Kesslers ties to Emancipation Park and the statue of Robert E. Lee go beyond the past year, when he decided to target Charlottesville City Councilor Bellamy for his effort to remove the statue of the Confederate general. The rally Saturday was ostensibly intended to be a protest of the councils decision to remove the statue.
According to a woman (who wished to remain anonymous) who was part of the Occupy movement camp in what was then called Lee Park, Kessler was present there for several weeks in late 2011. She said Kessler ultimately removed himself from the camp after activists there started to make it known that his presence was not welcomed.
He was just so disagreeable that hed start fights between other people. He was very manipulative and very aggressive, the woman said.
He wanted people to be more violent and aggressive. He wanted to be the leader of things. … Even if his politics had been good, I dont think people would have liked him, she said.
The former occupier said Kessler also tried to attach himself to other leftist groups around that time, such as Food Not Bombs and an atheist social club. She said Kessler had attempted to insert himself in those groups and radicalize them.
I dont think he knew what they really did. They just feed people thats it, she said. Its like he got the idea that he could make it into some more militant group.
I dont think he actually has any central beliefs at all not that that makes what hes doing any less dangerous.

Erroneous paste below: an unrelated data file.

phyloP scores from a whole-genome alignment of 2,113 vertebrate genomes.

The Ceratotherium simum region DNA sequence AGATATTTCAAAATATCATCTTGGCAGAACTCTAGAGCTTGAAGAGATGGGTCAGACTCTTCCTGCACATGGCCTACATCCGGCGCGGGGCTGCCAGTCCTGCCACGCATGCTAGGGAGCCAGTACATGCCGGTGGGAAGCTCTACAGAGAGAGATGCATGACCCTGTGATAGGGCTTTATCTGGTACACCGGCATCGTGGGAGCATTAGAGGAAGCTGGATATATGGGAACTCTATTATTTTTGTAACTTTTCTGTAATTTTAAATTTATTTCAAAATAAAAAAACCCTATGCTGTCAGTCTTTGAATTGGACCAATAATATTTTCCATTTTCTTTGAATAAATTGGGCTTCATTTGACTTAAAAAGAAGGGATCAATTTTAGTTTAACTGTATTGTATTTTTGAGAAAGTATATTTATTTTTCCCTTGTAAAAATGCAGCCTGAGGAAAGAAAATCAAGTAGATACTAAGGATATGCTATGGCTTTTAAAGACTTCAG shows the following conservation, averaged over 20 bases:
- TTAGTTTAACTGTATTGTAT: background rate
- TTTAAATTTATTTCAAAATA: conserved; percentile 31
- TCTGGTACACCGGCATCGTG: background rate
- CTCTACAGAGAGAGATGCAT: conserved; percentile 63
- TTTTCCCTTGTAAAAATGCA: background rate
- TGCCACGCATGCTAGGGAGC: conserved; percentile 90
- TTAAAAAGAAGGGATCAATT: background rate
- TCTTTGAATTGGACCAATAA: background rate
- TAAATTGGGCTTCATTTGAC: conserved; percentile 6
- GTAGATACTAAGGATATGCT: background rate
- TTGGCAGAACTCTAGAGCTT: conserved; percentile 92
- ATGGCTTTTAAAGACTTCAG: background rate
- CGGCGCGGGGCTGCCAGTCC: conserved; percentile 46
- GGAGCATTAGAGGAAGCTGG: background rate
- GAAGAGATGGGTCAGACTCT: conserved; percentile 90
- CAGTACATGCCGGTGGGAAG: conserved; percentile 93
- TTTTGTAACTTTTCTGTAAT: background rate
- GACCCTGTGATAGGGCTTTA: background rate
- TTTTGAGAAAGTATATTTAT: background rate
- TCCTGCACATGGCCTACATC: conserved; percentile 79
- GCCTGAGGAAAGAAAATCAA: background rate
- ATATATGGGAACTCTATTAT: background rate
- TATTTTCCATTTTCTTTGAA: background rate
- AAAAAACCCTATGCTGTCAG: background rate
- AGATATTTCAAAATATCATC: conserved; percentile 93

Kessler did not reply to messages seeking comment for this story. But essays he published on his blog through late 2015 seemed to demonstrate a shift in thinking. (The blog, Jason Kessler, American Author, recently was taken down. It remains unclear why.)
Last fall, The Daily Progress reported that Kessler published a blog post in February 2016 in which he reflected on the potential of war between different racial groups in the future. He argued that white people would need to fight to avoid becoming a minority in America a phenomenon hes described in recent months as white genocide.
Cultures, tribes and civilizations are meant to clash just as we always have in the past, just like it is with nearly every other beast in the animal kingdom, Kessler wrote last year.
Kessler used his blog to excoriate Bellamy in November. After uncovering a trove of offensive and inappropriate tweets Bellamy had written between 2009 and 2014, before he was elected to office, Kessler used his blog to expose the city councilor and call for his removal.
In his other blog posts that have been archived and shared with The Daily Progress, Kessler seemed to foreshadow his future role in the community and the events that took place at the Unite the Right rally.
I cant think of any occupation that I admire more than the professional provocateur, who has the courage and self-determination to court controversy despite all slings and arrows of the world, he wrote in December 2015 as part of a blog post he updated a few times over a span of about two months his running thoughts.
Also that December, he published his historical perspective on mass violence.
We get so caught up in the emotion of the violence that we dont consider the long-term, historical consequences, he said.
Perhaps wed be happier if we made peace with the fact that rabid animals are going to dwindle the herd from time to time (as they have in much greater volume throughout history) and thats not really a bad thing in the long run.
Regarding large-scale attacks, he said, I dont think the zeitgeist should have an aneurysm every time one occurs either. I think wed be served to draw some historical perspective on how difficult the human condition has always been and how that is something of a blessing in disguise.